Dr.Thomas Cantor came to Kelton's office about 4 years ago with a bombshell in his briefcase. The founder and CEO of Scantibodies Ltd., Dr. Cantor was alarmed by complaints from doctors about the use of a medical test kit called Advantage intact Parathyroid Hormone Assays, manufactured by a Quest subsidiary, Nicholas Institute Diagnostics (NID) that was used to determine treatment for dialysis patients.
Using his own time and money, Dr. Cantor had found the tests were routinely off by a country mile and he had the scientific data to prove it.
"He was a very passionate and committed client," says Kelton about Dr. Cantor. "He is a scientist and he had the knowledge, sophistication and insight that only a handful of people in this country have."
Doctors were using NID's automated test results to determine treatment for dialysis patients and false readings were leading to unnecessary surgeries, irreversible damage and unnecessary pain for kidney dialysis patients.
Thomas Cantor believed what he had to say was so critical he'd been banging on doors at state legislatures and trying to get the attention of the medical community since 2000, but no one was listening. "He was hitting dead end after dead end," says Kelton. "It was like one person trying to turn an aircraft carrier and you are talking about bureaucratic inertia that is so intense it is difficult to penetrate."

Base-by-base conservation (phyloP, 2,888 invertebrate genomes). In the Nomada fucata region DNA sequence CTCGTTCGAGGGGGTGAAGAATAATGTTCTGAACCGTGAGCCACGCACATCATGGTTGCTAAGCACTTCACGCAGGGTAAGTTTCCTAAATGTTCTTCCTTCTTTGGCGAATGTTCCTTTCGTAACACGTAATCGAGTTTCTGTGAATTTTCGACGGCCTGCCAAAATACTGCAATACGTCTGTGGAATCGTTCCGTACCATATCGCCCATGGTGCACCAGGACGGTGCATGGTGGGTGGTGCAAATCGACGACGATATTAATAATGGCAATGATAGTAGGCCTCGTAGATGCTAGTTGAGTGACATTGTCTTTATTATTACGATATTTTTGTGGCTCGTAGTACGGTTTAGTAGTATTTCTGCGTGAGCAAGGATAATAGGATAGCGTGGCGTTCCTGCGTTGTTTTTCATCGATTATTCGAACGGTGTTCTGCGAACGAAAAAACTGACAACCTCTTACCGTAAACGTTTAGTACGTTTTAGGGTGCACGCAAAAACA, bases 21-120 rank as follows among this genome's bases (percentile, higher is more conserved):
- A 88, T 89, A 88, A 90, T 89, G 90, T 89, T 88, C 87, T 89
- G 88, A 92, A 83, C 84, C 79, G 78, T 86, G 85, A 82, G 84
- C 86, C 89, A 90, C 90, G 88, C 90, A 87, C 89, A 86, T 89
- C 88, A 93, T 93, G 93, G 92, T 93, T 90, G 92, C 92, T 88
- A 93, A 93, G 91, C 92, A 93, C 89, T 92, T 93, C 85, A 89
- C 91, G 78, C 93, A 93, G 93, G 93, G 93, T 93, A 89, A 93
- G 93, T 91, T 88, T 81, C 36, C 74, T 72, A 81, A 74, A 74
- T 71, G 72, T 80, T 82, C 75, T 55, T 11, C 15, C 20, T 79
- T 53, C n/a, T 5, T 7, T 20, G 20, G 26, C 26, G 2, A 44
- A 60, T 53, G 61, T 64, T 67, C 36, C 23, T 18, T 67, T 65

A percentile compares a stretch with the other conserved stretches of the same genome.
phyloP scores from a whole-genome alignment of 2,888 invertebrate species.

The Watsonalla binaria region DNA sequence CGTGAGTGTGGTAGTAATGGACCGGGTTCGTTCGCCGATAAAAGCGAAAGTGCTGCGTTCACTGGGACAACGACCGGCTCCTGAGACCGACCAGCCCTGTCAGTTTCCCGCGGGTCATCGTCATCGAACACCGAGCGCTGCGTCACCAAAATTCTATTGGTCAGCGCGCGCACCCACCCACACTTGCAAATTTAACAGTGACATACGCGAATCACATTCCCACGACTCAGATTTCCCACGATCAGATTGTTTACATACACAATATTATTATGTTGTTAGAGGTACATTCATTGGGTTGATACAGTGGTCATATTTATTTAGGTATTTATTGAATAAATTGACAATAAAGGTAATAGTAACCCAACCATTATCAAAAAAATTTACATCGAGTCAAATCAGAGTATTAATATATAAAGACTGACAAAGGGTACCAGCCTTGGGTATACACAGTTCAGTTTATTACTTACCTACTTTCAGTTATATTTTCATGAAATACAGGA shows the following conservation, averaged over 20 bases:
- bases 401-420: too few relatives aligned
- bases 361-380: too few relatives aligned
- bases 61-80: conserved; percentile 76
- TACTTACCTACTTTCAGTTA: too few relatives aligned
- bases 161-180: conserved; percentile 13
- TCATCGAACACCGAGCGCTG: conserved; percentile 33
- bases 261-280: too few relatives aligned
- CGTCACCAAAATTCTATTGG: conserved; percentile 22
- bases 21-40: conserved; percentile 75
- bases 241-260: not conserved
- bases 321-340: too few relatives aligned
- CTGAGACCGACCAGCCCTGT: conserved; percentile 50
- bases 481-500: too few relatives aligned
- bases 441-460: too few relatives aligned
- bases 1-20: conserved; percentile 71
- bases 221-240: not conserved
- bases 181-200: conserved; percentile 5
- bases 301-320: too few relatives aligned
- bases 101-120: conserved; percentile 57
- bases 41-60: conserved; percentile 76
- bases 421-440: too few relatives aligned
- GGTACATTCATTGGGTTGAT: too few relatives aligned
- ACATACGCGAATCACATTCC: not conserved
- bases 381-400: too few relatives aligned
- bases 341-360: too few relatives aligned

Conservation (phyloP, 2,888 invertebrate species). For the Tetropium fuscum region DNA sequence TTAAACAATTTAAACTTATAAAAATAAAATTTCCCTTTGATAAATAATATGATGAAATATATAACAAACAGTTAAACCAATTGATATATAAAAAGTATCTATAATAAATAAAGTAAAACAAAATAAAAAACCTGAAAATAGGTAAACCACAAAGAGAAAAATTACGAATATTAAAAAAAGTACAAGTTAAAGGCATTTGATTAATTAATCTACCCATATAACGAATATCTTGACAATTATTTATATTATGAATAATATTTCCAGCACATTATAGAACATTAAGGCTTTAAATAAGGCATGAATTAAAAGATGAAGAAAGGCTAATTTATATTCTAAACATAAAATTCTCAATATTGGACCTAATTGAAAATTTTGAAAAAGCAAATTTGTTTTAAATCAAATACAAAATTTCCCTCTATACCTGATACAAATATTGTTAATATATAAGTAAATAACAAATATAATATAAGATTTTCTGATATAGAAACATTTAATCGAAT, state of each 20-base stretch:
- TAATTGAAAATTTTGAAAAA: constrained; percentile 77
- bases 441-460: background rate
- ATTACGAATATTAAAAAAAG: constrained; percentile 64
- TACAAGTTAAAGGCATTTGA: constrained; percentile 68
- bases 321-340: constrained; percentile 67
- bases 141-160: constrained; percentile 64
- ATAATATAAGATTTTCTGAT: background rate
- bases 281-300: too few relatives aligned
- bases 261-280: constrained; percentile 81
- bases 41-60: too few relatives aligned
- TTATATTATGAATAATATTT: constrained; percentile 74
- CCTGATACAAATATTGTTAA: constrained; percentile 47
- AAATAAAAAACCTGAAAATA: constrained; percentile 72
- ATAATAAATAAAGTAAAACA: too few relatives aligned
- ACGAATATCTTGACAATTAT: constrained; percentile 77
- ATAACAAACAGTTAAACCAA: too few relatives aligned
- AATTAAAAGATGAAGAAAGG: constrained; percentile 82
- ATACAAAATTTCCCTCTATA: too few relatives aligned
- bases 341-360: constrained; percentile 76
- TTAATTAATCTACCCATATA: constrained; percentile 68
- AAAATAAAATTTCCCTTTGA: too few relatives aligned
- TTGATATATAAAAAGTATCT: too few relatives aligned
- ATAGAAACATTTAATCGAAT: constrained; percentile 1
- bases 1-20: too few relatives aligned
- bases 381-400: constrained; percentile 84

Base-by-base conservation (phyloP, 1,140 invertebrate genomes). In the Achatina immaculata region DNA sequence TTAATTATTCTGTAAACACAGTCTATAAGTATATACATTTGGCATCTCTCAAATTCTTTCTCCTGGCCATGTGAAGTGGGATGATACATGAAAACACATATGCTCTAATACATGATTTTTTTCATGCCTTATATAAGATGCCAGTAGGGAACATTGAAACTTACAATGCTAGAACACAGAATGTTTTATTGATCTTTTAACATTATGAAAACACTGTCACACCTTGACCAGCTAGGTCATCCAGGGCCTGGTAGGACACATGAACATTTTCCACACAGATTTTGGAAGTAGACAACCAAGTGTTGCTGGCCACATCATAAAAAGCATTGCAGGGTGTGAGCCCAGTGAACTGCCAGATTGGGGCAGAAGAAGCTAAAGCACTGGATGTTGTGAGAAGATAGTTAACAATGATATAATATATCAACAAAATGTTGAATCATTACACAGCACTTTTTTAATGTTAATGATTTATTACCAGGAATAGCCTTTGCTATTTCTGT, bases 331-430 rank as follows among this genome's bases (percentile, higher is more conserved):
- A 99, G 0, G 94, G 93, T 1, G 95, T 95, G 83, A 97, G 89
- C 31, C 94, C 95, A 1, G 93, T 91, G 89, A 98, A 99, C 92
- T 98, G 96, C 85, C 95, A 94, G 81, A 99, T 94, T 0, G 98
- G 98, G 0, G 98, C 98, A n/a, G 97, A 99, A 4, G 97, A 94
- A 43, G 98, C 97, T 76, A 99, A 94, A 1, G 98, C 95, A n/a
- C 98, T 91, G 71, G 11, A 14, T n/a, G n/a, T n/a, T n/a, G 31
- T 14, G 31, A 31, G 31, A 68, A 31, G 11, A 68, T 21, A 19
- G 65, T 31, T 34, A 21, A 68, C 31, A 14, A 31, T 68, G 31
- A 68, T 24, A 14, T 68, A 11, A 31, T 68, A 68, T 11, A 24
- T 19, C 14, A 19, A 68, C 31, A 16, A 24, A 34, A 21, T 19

In 2004, on behalf of Dr. Cantor, Kelton filed a qui tam lawsuit alleging that Quest and NID were defrauding the government by causing healthcare providers to bill Medicare and other federal healthcare programs for faulty medical tests as well as unnecessary and harmful vitamin D drugs to treat inaccurately diagnosed diseases and unnecessary surgeries.
Dr. Cantor was the perfect whistleblower. He was able to translate the science and explain the problem very clearly. "Someone like him is indispensible," Kelton adds. "He was able to step back, get a macro view of what was going. And he was persistent--he wasn't going to let this go."
The settlement means the federal government will recover millions of dollars paid to Quest Diagnostics. The whistleblower, in cases like these, is entitled to up to 25 percent of that final amount and Dr. Cantor will receive some $45 million dollars, which he plans to use for research into HIV, hepatitis and drug resistant infections.
From Outcasts to Heroes
The Phillips & Cohen firm has fought dozens of lawsuits for whistleblowers over the last two decades. Once considered tattletales and snitches, the men and women who stand up to corporate corruption and greed, often at great personal risk, have seen their status revised upwards over the last few years according to attorney Kelton. Corporate whistleblowers have gone from "outcasts to heroes," Kelton says. "I think the attitude toward them is changing, particularly in at this time with excesses of Wall Street; I think people are more sympathetic to the common man or lay person empowering himself."
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As Kelton sees it, ideally, whistleblowers have some hot documents in their possession and ultimately it is the quality of evidence they bring that wins these kinds of cases. "Some people say you have to be an insider, but Dr. Cantor wasn't an insider," she says. "These people have a lot of guts, they come with a committed perspective and they have to be in for the long haul, because these cases take a long time."
Erika Kelton has substantial experience with qui tam cases involving fraud in a diverse range of fields. She has handled cases involving fraud in the pharmaceutical, healthcare, telecommunications and computer industries as well as fraud by Wall Street investment banks. Ms. Kelton graduated in 1987 from the University of California (Boalt Hall).